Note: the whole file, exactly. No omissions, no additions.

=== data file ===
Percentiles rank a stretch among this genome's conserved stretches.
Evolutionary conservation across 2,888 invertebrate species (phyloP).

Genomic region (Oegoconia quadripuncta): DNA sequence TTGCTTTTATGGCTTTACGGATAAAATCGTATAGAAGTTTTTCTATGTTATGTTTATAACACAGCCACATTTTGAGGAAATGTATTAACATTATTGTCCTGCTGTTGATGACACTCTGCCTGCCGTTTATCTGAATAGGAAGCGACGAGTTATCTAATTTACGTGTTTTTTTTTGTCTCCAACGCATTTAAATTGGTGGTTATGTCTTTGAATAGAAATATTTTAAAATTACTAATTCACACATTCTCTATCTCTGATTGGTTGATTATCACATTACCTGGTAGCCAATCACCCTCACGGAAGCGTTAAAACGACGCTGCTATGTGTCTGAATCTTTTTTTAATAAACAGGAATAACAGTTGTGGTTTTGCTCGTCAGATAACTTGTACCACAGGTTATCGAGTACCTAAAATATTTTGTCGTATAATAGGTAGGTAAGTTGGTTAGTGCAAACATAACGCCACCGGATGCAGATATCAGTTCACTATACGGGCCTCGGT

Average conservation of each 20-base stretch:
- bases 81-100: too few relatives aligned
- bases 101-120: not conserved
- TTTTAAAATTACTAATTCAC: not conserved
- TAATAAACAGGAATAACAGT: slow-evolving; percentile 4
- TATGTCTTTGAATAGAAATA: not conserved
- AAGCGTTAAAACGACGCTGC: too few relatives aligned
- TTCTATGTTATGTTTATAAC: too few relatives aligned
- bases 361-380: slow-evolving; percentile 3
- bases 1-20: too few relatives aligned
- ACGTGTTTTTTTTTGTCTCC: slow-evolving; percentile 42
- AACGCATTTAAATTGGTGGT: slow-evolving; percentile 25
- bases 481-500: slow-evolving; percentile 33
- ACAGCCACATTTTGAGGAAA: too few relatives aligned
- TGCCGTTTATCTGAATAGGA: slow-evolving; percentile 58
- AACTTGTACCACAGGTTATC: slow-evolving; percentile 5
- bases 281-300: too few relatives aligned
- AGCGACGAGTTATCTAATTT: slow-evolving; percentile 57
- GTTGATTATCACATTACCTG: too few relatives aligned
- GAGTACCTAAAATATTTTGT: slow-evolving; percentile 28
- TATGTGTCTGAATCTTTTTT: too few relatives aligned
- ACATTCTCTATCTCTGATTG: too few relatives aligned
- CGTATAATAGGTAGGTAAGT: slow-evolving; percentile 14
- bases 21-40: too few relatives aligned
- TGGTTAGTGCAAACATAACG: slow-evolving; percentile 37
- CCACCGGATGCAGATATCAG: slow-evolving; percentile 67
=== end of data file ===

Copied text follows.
Percentiles rank a stretch among this genome's conserved stretches.
Evolutionary conservation across 2,888 invertebrate species (phyloP).

Genomic region (Oegoconia quadripuncta): DNA sequence TTGCTTTTATGGCTTTACGGATAAAATCGTATAGAAGTTTTTCTATGTTATGTTTATAACACAGCCACATTTTGAGGAAATGTATTAACATTATTGTCCTGCTGTTGATGACACTCTGCCTGCCGTTTATCTGAATAGGAAGCGACGAGTTATCTAATTTACGTGTTTTTTTTTGTCTCCAACGCATTTAAATTGGTGGTTATGTCTTTGAATAGAAATATTTTAAAATTACTAATTCACACATTCTCTATCTCTGATTGGTTGATTATCACATTACCTGGTAGCCAATCACCCTCACGGAAGCGTTAAAACGACGCTGCTATGTGTCTGAATCTTTTTTTAATAAACAGGAATAACAGTTGTGGTTTTGCTCGTCAGATAACTTGTACCACAGGTTATCGAGTACCTAAAATATTTTGTCGTATAATAGGTAGGTAAGTTGGTTAGTGCAAACATAACGCCACCGGATGCAGATATCAGTTCACTATACGGGCCTCGGT

Average conservation of each 20-base stretch:
- bases 81-100: too few relatives aligned
- bases 101-120: not conserved
- TTTTAAAATTACTAATTCAC: not conserved
- TAATAAACAGGAATAACAGT: slow-evolving; percentile 4
- TATGTCTTTGAATAGAAATA: not conserved
- AAGCGTTAAAACGACGCTGC: too few relatives aligned
- TTCTATGTTATGTTTATAAC: too few relatives aligned
- bases 361-380: slow-evolving; percentile 3
- bases 1-20: too few relatives aligned
- ACGTGTTTTTTTTTGTCTCC: slow-evolving; percentile 42
- AACGCATTTAAATTGGTGGT: slow-evolving; percentile 25
- bases 481-500: slow-evolving; percentile 33
- ACAGCCACATTTTGAGGAAA: too few relatives aligned
- TGCCGTTTATCTGAATAGGA: slow-evolving; percentile 58
- AACTTGTACCACAGGTTATC: slow-evolving; percentile 5
- bases 281-300: too few relatives aligned
- AGCGACGAGTTATCTAATTT: slow-evolving; percentile 57
- GTTGATTATCACATTACCTG: too few relatives aligned
- GAGTACCTAAAATATTTTGT: slow-evolving; percentile 28
- TATGTGTCTGAATCTTTTTT: too few relatives aligned
- ACATTCTCTATCTCTGATTG: too few relatives aligned
- CGTATAATAGGTAGGTAAGT: slow-evolving; percentile 14
- bases 21-40: too few relatives aligned
- TGGTTAGTGCAAACATAACG: slow-evolving; percentile 37
- CCACCGGATGCAGATATCAG: slow-evolving; percentile 67